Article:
Inside One Suite 787 Exemption Request

Mention petitions for exemption and the vision of industry's technological march trampling a regulator's antiquated regulations often comes to mind. Usually, the issues at hand are technical; the 787's novel designs required more than a dozen exemptions covering everything from a composite fuel tank's crash survivability to the now all-too-familair large, high-capacity lithium ion batteries.
 
Boeing is looking for another exemption--albeit one that is not nearly as technical as the ones that helped get the 787 airborne. 
 
This petition seeks an exemption from part of 14 CFR 25.785, which requires--among other things--that flight attendant seats be configured to provide direct views of cabin areas and their occupants. Premium suite walls prevent seated flight attendants from seeing some passengers, which means exemptions are needed--and usually granted.
 
Boeing has them for the 747 and 777, but none of the 787 operators have anything more fancy than a mini pod, similar to what Air Canada has going in:

blog post photo
(Photo: Air Canada)
 
But if Boeing gets its way--and there's no reason to think it won't--some future 787 will be a tad fancier up front. From the petition:
 
Operators are requesting Boeing to install premium mini-suite systems . . . . A typical mini-suite consists of a seat, an ottoman, and personal stowage units. To provide additional comfort, convenience and care for the passenger, every seat is surrounded by partial height partitions and doors.
 
Those seat surrounds, Boeing notes, are "integral" to making the whole configuration work. They're also what violates the rule in question.
 
Oh, but the benefits of violating said rule! Summarizing a few salient points from the petition:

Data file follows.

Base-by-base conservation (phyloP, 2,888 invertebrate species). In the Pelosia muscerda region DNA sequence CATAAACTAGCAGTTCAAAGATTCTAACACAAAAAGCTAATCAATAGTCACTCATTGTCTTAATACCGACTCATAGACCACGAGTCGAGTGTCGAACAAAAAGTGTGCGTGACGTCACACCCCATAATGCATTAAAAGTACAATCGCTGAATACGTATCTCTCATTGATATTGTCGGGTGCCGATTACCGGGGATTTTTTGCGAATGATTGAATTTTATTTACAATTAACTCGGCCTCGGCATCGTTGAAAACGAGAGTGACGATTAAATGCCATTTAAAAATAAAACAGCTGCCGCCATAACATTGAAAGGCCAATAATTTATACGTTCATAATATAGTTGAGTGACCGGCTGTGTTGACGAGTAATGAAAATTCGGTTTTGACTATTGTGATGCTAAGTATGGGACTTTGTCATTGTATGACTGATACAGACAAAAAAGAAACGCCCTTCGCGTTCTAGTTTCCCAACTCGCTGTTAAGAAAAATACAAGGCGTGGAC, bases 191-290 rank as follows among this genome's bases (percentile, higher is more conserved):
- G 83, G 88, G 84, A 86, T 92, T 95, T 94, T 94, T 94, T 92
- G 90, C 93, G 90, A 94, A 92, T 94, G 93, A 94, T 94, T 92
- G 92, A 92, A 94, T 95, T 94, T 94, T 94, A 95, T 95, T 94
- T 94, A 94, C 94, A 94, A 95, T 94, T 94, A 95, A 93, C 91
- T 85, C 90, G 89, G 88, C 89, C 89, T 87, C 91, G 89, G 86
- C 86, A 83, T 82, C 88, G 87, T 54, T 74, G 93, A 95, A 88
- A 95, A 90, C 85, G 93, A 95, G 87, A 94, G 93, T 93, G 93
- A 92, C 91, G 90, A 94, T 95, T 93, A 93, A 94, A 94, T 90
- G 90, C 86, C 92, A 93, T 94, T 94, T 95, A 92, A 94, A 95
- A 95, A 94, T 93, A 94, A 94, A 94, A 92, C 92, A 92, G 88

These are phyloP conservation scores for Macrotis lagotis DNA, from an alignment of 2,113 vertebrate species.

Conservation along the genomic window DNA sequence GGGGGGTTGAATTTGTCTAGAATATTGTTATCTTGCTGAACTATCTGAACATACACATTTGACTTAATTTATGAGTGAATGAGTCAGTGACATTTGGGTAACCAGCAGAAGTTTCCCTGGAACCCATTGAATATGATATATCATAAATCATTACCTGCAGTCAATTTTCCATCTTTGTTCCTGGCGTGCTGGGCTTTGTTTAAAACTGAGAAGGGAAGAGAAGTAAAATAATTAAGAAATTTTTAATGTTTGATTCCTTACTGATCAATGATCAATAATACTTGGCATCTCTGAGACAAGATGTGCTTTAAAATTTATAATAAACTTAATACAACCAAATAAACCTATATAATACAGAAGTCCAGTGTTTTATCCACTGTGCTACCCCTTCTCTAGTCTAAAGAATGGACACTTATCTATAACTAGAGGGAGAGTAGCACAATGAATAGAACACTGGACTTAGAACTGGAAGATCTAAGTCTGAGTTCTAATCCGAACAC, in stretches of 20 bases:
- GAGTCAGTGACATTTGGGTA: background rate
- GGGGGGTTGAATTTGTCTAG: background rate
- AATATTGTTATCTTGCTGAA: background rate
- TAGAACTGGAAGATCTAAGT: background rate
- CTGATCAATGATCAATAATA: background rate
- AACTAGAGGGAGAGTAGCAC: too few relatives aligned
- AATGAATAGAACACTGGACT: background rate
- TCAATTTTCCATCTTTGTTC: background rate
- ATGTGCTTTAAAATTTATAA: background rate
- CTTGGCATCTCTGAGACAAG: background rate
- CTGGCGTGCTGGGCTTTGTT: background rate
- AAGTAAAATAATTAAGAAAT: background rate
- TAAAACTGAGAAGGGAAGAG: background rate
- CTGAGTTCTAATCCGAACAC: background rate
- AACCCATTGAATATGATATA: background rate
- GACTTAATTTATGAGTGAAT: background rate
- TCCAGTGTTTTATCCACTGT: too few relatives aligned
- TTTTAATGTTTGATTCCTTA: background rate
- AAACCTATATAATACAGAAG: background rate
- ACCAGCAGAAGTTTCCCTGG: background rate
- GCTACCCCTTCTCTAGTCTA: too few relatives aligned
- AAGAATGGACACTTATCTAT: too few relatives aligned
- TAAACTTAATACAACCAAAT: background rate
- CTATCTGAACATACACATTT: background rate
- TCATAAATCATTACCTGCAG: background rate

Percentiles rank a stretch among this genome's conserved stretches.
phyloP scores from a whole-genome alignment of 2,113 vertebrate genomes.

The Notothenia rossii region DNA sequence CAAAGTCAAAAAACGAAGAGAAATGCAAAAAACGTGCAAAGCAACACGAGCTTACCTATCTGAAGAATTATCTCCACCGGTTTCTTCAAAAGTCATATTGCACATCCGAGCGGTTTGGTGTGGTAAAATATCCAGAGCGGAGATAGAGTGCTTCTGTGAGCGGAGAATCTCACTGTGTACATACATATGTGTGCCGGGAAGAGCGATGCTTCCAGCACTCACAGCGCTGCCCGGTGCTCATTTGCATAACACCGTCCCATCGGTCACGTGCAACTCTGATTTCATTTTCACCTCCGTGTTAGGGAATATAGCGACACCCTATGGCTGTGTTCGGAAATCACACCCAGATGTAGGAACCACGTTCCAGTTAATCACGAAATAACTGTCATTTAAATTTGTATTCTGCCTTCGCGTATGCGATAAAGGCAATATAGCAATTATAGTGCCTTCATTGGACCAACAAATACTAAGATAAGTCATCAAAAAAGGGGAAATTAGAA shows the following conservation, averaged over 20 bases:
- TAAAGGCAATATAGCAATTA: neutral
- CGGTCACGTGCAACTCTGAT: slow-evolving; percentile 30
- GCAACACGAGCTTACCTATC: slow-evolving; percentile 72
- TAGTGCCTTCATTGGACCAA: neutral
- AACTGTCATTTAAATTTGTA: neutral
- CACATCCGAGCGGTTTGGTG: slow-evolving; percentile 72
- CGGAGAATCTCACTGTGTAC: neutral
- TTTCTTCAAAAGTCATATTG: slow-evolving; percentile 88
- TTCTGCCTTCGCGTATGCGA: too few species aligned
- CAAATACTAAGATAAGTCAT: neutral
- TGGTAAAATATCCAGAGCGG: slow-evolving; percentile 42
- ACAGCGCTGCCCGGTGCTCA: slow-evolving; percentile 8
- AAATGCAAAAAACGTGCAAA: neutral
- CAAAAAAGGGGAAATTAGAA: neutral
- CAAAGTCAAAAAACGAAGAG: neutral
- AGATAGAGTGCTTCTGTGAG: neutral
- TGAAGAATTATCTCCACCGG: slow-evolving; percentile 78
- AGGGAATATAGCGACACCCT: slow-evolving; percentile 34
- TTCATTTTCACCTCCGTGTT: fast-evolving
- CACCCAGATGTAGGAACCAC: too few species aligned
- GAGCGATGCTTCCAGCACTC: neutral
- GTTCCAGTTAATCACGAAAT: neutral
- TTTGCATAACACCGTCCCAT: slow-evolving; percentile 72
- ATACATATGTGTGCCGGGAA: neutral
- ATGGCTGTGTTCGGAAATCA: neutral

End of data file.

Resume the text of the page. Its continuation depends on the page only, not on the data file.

* A suited-out 787 is expected to have 12 first-class places, compared to a maximum of 36 standard seats. Fewer passengers means an easier (and safer) evacuation!

* Lots of foreign operators are buying 787s, and in some countries, taking photos or videos of people without their consent is not legal. Mini suites eliminate this problem, which in turn improves the 787's marketability!

* Other manufacturers of long-haul widebody airliners have approvals to put suites in their planes. Not granting the same opportunity to Boeing would create an unfair competitive advantage in the global airliner marketplace and could lead to sales losses, which will reduce the balance of trade, U.S GDP, and overall U.S. economic health!

* And last but not least, putting very expensive mini pods up front will lower travel costs by allowing carriers to lower fares elsewhere onboard without sacrificing too much profit. Downright Robin Hood-esque, they are! (Okay, so the petition may not contain that last little bit....)

There's a lot more in the overly convincing but otherwise routine 10-page request
 
And while its importance pales in comparison to, say, keeping the plane's fuel tanks whole in case a tire shreds itself bit-by-bit during a takeoff role, it's much more entertaining reading than a typical safety equivalence report. 

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